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evangelism in white churches and its black-church corollary; 3) the lack of ideological and theological challenge from the Nation of Islam and its deradicalization following the death of Elijah Muhammad; and 4) the undermining of radical activity and social cohesion in the black community which accompanied the Nixon and Reagan administrations’ assault on federal entitlement programs.16 Since all these factors are still very much in force in 1996, one might conclude that, lacking a nationalist context, a black theology movement would fail again were it revived. Even so, black churches are evincing renewed interest in the identity bequeathed African Americans by cultural nationalism, as manifested by Afro-centric themes in church paraphernalia, study and liturgical materials, and worship attire. It is not altogether unlikely that black institutions will once again turn their energies to training and developing the leadership that has been absent in the black community during the later years of this century. This possibility suggests that Karenga overstates the case in the epigram to this conclusion. Both the colonists who fought the Revolutionary War and the southerners who seceded from the Union probably thought themselves to be “the last revolutionaries in America,” but neither proved to be in the broadest sense of ‘‘revolutionary. ” As for the legacy which the 1960s nationalists left to their children, the generation of children bom during that period are just now on the verge of becoming the next generation of national and possibly nationalist leadership; those bom at the close of the period are at the heart of neonationalism. Whether or not this generation becomes revolutionaries in a new sense of the word, their own sense of it, it is difficult to dismiss their progenitors as “unimportant.” They were, in fact, very important because they brought African American nationalism up to date. Their written legacy includes both strength and elegance as well as illustrative flaws, all of which give it a utility and relevance for contemporary nationalism. And one must not forget that their work also has in it the blood of those who died in what they believed to be the struggle that would free black people for once and for all. Their sacrifice demands a more generous assessment than “unimportant.”

References Ahmad, Muhammad. “Basic Tenets of Revolutionary Black Nationalism” Philadelphia: Institute of Black Political Studies, 1977. Allen, Robert L. Black Awakening in Capitalist America: An Analytic History. Garden City: Doubleday, 1969. Reprint, Garden City: Anchor Books, 1970. Anderson, S.E. “The Fragmented Movement.” Negro Digest (September/October 1968): 4-11. Bailey, Peter. “New York.” In “A Report On Black Theater in America.” Negro Digest 19 (April 1970): 25-28. Baker, Houston A. Jr. “The Florescence of Nationalism in the Sixties and Seventies.” In The Journey Back: Issues in Black Literature and Criticism. Chicago: The University of Chicago Press, 1980. Baraka, Amiri. The Autobiography o f LeRoi Jones/Amiri Baraka. New York: Freundlich Books, 1984.' ------. “Beautiful Black Women . . .” In The Black Poets, ed. Dudley Randall, 213-14. New York: Bantam Books, i w T ------. “Black Art.” In The Black Poets, edited by Dudley Randall, 223-24. New York: Bantam Books, 1971. ------ . “Black 'Revolutionary’ Poets Should Also be Playwrights.” Black World 21 (April 1972): 4-6. .......... “A Black Value System.” In Black Separatism and Social Reality: Rhetoric and Reason, edited by Raymond L. Hall, 29-32. New York: Pergamon, 1977. First published in The Black Scholar (November 1969). ------ .Junkies are Full o f (Shhh...). In Black Drama Anthology, edited by W oodie King and Ron Milner, 11-23. New York: Columbia University Press, 1972. .......... [LeRoi Jones]. Madheart (A Morality Play). In Four Black Revolutionary Plays. Indianapolis: Bobbs-Merrill, 1969. ........ . [LeRoi Jones]. “The Need for a Cultural Base to Civilities and BPower Mooments.” In The Black Power Revolt, edited by Floyd Barbour and W.H. Truitt, 119-26. Boston: F. Porter SargentExtending Horizon Books, 1968. ------ . [LeRoi Jones]. “In Search of the Revolutionary Theatre.” Negro Digest 15 (April 1966): 20-24.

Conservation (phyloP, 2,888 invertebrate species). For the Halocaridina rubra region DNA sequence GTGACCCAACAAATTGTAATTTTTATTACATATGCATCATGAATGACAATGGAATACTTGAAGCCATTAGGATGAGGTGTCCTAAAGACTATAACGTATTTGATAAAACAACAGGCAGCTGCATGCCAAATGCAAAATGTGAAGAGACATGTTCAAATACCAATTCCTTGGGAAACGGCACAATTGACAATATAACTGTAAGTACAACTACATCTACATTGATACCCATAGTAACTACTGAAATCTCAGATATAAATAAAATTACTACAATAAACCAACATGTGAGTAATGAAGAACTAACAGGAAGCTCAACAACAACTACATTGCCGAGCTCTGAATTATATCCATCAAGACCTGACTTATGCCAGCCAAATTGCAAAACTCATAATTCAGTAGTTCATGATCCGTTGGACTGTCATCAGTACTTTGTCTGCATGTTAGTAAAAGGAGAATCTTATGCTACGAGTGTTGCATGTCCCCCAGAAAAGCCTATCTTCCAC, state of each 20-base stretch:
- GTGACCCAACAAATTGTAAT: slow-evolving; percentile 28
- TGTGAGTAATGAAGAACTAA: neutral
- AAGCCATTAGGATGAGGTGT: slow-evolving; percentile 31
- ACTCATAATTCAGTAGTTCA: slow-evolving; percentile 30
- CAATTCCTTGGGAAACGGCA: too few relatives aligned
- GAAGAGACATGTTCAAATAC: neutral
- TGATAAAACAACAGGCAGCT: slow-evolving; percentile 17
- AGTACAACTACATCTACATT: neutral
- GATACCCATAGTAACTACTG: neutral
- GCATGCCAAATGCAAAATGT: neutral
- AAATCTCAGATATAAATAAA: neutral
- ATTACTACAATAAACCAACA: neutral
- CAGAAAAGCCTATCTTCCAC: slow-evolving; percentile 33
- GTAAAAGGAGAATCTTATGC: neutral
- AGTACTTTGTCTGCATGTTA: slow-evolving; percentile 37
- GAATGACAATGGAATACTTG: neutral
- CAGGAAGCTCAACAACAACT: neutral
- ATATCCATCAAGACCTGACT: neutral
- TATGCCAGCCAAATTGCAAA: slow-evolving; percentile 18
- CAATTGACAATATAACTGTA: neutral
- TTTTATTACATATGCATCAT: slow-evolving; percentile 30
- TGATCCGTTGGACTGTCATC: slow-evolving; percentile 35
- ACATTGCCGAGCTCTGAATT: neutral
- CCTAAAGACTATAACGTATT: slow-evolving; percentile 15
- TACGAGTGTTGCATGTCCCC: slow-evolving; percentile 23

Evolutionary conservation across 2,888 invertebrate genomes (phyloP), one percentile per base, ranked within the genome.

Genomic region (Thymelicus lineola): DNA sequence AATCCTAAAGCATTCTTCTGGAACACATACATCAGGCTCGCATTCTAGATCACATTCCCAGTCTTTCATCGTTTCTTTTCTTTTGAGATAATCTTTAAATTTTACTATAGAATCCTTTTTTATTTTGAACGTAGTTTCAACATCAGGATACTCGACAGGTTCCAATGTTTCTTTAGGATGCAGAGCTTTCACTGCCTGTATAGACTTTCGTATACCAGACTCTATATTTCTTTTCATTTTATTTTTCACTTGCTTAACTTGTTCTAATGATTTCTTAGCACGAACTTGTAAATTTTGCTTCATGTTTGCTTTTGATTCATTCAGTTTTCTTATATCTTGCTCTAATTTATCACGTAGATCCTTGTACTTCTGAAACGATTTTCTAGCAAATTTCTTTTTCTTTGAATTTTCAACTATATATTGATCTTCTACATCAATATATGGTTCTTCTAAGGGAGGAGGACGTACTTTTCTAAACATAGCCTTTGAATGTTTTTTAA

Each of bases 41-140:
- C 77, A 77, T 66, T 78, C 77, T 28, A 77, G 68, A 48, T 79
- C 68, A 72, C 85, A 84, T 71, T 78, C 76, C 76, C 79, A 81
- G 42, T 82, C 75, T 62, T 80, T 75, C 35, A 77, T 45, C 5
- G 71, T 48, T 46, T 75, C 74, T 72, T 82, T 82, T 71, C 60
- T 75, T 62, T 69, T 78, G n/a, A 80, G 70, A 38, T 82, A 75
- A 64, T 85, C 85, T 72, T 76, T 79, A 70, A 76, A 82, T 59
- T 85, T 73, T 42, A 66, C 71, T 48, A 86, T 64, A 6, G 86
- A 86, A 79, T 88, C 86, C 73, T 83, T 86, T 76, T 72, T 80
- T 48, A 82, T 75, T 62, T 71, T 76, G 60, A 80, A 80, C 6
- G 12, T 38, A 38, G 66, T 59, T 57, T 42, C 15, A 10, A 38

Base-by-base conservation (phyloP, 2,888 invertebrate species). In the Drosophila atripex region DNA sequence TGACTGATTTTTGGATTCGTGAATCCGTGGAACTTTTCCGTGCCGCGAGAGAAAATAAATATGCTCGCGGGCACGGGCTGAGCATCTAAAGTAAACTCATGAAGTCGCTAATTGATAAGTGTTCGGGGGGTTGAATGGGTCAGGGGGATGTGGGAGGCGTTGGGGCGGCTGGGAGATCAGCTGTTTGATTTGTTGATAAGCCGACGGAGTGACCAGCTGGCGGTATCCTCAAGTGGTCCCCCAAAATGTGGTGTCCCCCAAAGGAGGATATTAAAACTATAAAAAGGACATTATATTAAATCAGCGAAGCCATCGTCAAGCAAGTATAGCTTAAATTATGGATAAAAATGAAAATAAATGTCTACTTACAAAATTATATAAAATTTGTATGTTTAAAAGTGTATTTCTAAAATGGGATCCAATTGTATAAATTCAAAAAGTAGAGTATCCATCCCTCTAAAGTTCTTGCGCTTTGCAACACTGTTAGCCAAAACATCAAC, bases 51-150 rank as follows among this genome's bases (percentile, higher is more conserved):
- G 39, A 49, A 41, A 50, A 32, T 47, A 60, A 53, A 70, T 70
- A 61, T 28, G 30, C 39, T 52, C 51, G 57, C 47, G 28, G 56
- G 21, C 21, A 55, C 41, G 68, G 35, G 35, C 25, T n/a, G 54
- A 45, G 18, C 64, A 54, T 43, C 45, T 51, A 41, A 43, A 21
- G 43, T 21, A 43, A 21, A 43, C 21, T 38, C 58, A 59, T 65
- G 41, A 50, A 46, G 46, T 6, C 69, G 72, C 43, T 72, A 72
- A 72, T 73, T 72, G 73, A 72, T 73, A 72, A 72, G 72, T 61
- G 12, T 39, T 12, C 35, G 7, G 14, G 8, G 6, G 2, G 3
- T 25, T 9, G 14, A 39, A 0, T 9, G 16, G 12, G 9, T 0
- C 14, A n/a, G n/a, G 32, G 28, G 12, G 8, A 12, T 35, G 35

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Bass, Kingsley B. Jr. [Ed Bullins]. We Righteous Bombers. In New Plays from the Black Theatre, edited by Ed Bullins. New York: Bantam World Drama Books, 1969. Bell, Bernard. The Afro-American Novel and Its Tradition. Amherst: University of Massachusetts Press, 1987. Bentson, Kimberly W. “The Aesthetic of Modem Black Drama: From Mimesis to Methexis.” In The Theatre o f Black Americans: A Collection o f Critical Essays, edited by Errol Hill, 61-78. New York: Applause Theatre Book Publishers, 1987. “The Black Scholar Interviews Bobby Seale.” The Black Scholar 4 (1972): 7-16. “Black Scholar Interviews Kathleen Cleaver.” The Black Scholar A (1971): 54-65. Blumberg, Rhoda Lois. Civil Rights: The 1960s Freedom Struggle. Boston: Twayne Publishers, 1984. “Black Power: Statement by the National Committee of Negro Churchmen, July 31,1966.” In Black Theology: A Documentary History, 19661979, edited by Gayraud S. Wilmore and James H. Cone, 23-30. Maiyknoll, NY: Orbis Books, 1979. Bracey, John H. Jr., August Meier, and Elliott Rudwick, eds. Black Nationalism in America, The American Heritage Series. New York: Bobbs-Merrill, 1970. Brisbane, Robert H. Black Activism: Racial Revolution in the United States 1954-1970. Valley Forge: Judson Press, 1974. Brown, H. Rap. “The Black Revolution Will Not be Stopped!” Liberator 1 (September 1967): 4-5. Browne, Robert S. “A Case for Separatism.” In Black Separatism and Social Reality: Rhetoric and Reason, edited by Raymond L. Hall, 24-28. New York: Pergamon, 1977. Repr. Robert S. Browne and Bayard Rustin, Separatism or Integration: Which Wayfo r America? A Dialogue, 7-15. New York: A Philip Randolph Educational Fund, 1960. Bullins, Ed. “Black Theater: The '7 0 ’s—Evolutionary Changes.” Introduction to The Theme is Blackness: “The C om er” and Other Plays. New York: William Morrow, 1973. .......... Death List. In Four Dynamite Plays. New York: William Morrow, 1972. .......... Introduction to The New Lafayette Theatre Presents: Plays with Aesthetic Comments by 6 Black Playwrights, edited by Ed Bullins, 3-5. New York: Anchor Books: 1974.